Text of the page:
Tuesday 7 November 2017
Try Everything Once Except Incest And Morris Dancing
Try Everything Once Except Incest
And Morris Dancing - The autobiography of a dangerous lady
by Linzi Drew
I remember spotting this book back in the mid 1990s in a pleasingly dubious shop in Charing Cross Road. The shop had an upstairs full of ‘book bargains’ and a downstairs which was a cornucopia of eye watering and manhood popping pornography, should you brave your way past the age restriction warning on the staircase leading down... which might just have well been a height restriction to be honest (you must be this tall to ride the sexy magazines). I’d heard of Linzi Drew at the time and was kinda interested in reading that but, alas, had no cash on me to grab a copy. When I finally remembered I wanted to read it ten or more years later, the thing was no longer in print and fetching vast sums of money, well into three figures, if you wanted to order a rare copy of this tome. Nowadays it seems completely unavailable but I kept hitting the Amazon search annually and... sometime last year I got lucky when I saw a reseller listing a copy for just a few quid.
Now, my partial obsession with Linzi Drew began long after the first time I’d actually seen her in a movie (I’ll get to that in a minute). For me, it all started in the 1990s when my small suburb was ‘cabled up’ and then everyone given a ‘good deal’ to have holes drilled into their various window frames for a couple of cable TV boxes... before the prices were jacked up and the aforementioned cable company withdrew their boxes when everyone decided it wasn’t worth paying for a service which continuously changed the goal posts in terms of which channels we were and were not allowed to watch without paying some kind of costly premium. Anyway, I digress...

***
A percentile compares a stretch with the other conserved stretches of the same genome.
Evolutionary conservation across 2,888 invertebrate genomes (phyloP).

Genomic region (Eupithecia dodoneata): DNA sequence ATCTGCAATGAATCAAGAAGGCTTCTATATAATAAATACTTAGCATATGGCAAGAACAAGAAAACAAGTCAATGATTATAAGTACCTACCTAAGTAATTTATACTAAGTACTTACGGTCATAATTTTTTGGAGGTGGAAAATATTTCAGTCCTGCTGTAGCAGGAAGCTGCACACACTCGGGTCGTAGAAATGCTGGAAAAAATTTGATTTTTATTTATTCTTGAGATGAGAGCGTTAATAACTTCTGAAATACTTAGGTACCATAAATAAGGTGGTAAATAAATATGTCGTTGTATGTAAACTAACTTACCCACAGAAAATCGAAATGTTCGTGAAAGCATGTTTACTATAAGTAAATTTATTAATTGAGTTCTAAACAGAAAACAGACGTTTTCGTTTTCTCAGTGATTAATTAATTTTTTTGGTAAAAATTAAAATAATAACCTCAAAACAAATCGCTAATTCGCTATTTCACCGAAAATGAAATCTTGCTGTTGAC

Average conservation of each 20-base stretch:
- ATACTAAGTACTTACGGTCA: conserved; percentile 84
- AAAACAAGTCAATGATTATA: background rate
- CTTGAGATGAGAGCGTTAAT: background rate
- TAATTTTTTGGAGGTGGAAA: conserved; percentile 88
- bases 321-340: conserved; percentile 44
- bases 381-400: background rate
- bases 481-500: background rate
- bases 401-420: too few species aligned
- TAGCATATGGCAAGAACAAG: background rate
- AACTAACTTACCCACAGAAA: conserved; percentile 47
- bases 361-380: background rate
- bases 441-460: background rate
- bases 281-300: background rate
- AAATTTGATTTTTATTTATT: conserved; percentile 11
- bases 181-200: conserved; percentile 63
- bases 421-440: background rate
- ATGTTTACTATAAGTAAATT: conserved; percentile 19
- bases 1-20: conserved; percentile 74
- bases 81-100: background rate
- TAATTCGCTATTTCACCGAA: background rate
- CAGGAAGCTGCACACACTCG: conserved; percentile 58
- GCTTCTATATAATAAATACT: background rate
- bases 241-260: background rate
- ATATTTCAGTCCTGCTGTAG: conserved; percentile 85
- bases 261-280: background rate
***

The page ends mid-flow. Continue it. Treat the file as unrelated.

So I started flicking around and I found a channel called HVC, which only came on after about 9pm at night and which, for the most part, showed soft porn versions of movies and adult videos... my accidental introduction to ‘easy to pipe into my bedroom soft pornography’ was complete and it was there that I first became aware of Linzi, hosting a series of Electric Blue videos with her friend Marie Harper and basically entrancing me with her ‘very English’ accent, her captivating face and scintillating body.
However, it wasn’t, in actual fact, the first time I’d seen Linzi Drew at all and, I suspect, even if you are reading this now and don’t share a similar reminiscence about the kinds of movies and shows she made, then I suspect you may still recognise her. That’s because she was also crossing into mainstream movies and TV on occasion, albeit in highly sexualised roles, more often than not. Certainly a large portion of the public will recognise her as Brenda Bristols from An American Werewolf In London (playing in the ‘film within the film’ See You Next Wednesday). Or she might be recognised from appearing in various Ken Russell productions such as Salome’s Last Dance, The Lair Of The White Worm or his Nessun Dorma segment to the multi-directed Aria. Some might even recognise her in the generically titled role of ‘stripper’ in random episodes of beloved British TV shows such as Dempsey And Makepeace and, one of my personal favourite shows of the 1980s, C.A.T.S Eyes.